Nancy Finn is the owner of Chasing Rainbows Dyeworks, and if you have a well-stocked LYS (local yarn shop) near you, you have probably seen her work. She runs a studio where she and four employees handpaint complex fibers full of subtle tones and gradations. Her teaching method is thorough and very complete...I learned so much!
She started us out with dozens of small strips of silk ribbon. Silk doesn't necessarily need a heat source for color to set, so these were going to make up our color wheel notebook by the end of class. We then got right to playing with color, mixing drop by drop to create new tones, using only red, blue, yellow, and black as bases. Among the concepts I learned were how to alter shades via the use of a special mix of colors called toner, and how to actually use black. Black changes everything. I have always been afraid of black, thinking it would muddy my colors and make them horrible and ugly. Not so. Colors seem to gain force and depth with the use of even a few drops of black...they become infinitely more interesting.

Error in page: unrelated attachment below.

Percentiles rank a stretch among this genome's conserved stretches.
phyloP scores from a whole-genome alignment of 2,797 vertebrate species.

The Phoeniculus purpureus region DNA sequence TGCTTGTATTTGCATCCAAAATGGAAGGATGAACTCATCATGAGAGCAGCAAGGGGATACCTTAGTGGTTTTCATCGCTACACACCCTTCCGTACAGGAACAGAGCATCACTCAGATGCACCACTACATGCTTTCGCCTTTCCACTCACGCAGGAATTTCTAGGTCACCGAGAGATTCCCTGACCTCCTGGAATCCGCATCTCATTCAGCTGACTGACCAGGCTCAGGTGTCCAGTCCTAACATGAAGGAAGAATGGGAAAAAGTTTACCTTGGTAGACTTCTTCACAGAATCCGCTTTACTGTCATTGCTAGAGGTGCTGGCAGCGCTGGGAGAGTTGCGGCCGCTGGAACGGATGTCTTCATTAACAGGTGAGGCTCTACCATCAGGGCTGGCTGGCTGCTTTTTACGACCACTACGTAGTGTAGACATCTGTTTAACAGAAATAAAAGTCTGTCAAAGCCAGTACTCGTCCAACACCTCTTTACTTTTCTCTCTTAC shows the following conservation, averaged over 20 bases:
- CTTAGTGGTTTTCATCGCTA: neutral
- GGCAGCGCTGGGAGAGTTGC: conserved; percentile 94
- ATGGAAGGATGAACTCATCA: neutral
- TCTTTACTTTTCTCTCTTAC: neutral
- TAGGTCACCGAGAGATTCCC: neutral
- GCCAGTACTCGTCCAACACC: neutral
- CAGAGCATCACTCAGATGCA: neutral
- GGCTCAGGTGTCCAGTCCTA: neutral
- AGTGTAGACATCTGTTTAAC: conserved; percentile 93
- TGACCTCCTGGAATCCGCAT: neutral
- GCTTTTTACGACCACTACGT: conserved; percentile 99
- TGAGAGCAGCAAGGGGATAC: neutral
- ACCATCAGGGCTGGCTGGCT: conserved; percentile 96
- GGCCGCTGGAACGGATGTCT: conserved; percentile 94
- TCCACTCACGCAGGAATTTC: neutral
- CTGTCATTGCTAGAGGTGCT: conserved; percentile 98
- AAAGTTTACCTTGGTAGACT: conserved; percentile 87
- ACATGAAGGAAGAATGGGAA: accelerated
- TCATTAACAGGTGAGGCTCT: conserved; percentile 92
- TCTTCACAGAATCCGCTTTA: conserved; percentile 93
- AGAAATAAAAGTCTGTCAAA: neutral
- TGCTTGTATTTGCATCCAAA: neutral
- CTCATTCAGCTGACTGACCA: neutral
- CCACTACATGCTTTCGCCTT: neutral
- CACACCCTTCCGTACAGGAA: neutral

Nancy uses a special method of handpainting...one I've never seen mentioned before. Most people who casually dye know about the plastic-wrap method of handpainting. Nancy said she can't stand the thought of how much plastic she'd be using if she went this way. Instead, she uses restaurant steamer trays to do her dyeing. She dyes 2 oz. at a time, because that's all that she says fits well in a tray.
Nancy pours well-mixed dyes directly onto the fiber:
Next, she presses the dye throughout the fiber to make certain it's saturated:
She also likes to add a little zing of color that doesn't necessarily "go" at the end:
We all took a turn, handpainting silk top, merino/silk top, and fiber from home:
And here is the Drying Rack of Loveliness:
All in all, such an informative class!!